Those dear tokens of His passion
Still His dazzling body bears,
Cause of endless exultation
To His ransomed worshipers.
With what rapture, with what rapture, with what rapture
Gaze we on those glorious scars!

(LSB 336:3)


Advent is coming to a close. So, I thought that I should write about one of my favorite advent hymns; "Lo! He Comes with Clouds Descending."


I have now heard more than once this advent someone saying that they don’t want to see Jesus’ scars in heaven. They want him to be healed.Thus, they don’t like the thrid verse of "Lo! He comes with Clouds Descending." Charles Wesley takes a different view of Christ’s scars in his hymn.


The holes in His hands, feet, and side where his body was broken on that Good Friday are called "dear tokens of his passion" and "glorious scars." That’s not how we normally view scars. Scars are grotesque, not glorious! I don’t want my scars when I go to heaven. I want to be healed! But these scars on Christ’s body are different. His body is still dazzling with these scars. These scars are also different because what they have accomplished for us.


Christ willingly allowed the nails to be driven into His hands and feet. He willingly went to His death for our salvation. The scars left behind serve as a constant reminder of that. Being on Christ’s glorious body also show that Christ has died in our place, yet has conqured death so that we need not fear it any longer. From the wound in His side flowed blood and water. That same blood and water we find in the baptismal font and the chalice. The blood and water of life and salvation!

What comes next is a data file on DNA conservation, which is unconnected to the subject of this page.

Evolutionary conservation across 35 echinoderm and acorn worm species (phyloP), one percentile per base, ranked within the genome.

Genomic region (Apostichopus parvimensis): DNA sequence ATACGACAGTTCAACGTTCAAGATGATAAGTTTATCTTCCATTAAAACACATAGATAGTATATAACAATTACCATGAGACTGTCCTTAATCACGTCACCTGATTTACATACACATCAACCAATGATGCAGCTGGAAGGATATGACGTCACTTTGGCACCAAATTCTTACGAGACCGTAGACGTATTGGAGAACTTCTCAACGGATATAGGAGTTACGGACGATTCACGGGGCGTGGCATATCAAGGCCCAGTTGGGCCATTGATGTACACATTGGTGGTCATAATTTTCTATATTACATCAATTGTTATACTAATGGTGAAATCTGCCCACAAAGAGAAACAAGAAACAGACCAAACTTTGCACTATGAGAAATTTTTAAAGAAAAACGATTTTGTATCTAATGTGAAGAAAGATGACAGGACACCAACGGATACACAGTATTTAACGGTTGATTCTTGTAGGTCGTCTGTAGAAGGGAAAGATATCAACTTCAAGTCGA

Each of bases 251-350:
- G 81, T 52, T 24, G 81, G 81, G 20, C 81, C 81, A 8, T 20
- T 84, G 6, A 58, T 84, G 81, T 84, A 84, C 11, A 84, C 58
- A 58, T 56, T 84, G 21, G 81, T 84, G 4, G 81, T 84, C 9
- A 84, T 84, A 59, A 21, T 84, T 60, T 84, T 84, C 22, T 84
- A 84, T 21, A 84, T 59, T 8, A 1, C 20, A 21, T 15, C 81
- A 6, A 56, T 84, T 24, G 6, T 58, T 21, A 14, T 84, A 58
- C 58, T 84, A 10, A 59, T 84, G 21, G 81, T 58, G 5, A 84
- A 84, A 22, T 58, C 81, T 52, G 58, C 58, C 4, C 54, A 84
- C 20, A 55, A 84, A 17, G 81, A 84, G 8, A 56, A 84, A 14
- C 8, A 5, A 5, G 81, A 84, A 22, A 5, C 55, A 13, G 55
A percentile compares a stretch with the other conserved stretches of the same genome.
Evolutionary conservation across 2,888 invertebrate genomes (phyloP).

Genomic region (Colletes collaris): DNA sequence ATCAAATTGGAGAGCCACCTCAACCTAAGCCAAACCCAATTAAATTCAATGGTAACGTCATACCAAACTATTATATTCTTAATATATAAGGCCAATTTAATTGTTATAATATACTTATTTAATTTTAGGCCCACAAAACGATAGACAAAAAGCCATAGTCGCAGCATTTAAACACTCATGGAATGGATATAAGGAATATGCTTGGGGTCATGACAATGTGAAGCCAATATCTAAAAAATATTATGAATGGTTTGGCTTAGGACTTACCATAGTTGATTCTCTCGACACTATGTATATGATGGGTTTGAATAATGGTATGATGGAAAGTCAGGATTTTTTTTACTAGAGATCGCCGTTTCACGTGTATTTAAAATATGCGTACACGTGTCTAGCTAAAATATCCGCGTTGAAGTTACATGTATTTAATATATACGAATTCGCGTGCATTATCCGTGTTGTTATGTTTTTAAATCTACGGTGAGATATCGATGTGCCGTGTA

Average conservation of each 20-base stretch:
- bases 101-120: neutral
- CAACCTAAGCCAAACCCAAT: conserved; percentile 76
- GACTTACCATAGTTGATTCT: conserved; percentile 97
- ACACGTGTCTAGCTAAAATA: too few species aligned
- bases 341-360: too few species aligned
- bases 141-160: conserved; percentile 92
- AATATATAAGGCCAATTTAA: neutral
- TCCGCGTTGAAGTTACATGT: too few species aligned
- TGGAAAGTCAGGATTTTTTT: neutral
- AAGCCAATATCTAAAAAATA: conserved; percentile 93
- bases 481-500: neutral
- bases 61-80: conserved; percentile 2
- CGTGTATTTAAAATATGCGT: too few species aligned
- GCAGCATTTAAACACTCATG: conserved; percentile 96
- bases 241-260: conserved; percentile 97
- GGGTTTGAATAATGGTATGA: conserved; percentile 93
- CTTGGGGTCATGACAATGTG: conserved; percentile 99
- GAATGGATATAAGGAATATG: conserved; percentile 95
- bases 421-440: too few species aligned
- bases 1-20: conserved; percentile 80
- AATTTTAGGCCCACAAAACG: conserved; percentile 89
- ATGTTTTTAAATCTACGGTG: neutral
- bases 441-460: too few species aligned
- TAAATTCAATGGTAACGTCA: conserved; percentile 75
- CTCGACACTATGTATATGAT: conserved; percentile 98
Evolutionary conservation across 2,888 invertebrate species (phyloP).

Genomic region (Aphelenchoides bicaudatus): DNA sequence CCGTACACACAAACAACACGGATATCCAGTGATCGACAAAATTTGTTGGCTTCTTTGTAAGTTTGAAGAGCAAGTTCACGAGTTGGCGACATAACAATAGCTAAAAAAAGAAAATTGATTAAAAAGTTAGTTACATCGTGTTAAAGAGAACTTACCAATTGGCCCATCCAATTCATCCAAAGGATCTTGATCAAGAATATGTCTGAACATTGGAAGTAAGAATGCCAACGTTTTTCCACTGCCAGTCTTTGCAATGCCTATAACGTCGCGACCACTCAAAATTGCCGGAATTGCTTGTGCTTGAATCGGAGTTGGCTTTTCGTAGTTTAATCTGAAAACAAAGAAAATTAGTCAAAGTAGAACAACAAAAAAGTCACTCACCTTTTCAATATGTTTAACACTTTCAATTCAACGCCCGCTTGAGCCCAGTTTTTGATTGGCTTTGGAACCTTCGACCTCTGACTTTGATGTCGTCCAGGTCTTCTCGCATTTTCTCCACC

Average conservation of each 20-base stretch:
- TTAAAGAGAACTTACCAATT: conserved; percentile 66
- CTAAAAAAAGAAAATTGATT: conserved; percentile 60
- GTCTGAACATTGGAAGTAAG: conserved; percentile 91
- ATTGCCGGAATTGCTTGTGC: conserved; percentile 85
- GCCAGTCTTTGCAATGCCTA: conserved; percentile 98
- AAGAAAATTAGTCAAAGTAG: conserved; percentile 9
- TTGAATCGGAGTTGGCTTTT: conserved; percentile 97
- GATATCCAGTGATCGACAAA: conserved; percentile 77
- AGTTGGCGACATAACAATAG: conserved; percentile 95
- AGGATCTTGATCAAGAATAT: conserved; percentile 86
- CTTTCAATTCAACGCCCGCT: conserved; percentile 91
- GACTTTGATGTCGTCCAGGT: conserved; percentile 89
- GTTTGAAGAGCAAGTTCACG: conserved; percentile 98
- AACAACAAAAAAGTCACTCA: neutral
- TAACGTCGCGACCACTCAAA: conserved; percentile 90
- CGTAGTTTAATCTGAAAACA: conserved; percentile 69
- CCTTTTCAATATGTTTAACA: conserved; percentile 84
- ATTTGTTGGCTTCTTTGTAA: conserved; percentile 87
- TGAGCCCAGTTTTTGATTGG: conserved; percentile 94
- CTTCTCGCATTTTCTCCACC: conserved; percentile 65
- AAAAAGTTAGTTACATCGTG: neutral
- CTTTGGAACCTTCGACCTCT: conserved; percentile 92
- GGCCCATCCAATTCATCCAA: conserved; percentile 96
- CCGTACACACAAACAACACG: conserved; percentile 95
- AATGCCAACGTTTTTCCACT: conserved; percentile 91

The scars of Christ also bring us great peace. When Jesus appears to His disciples in John 20 He says, "Peace be with you" and proceeds to show them His scars. The peace found in those scares is no false sense of peace. The death of Christ which those scars proclaim show us that we have been saved from sin, death, and the devil. Christ has paid the price for us. He has given us forgiveness of sins and eternal life.


So we should not be "grossed out" by the scars of Christ. As the hymn states they are a cause of endless exultation to us! We can’t help but rejoice in those glorious scars!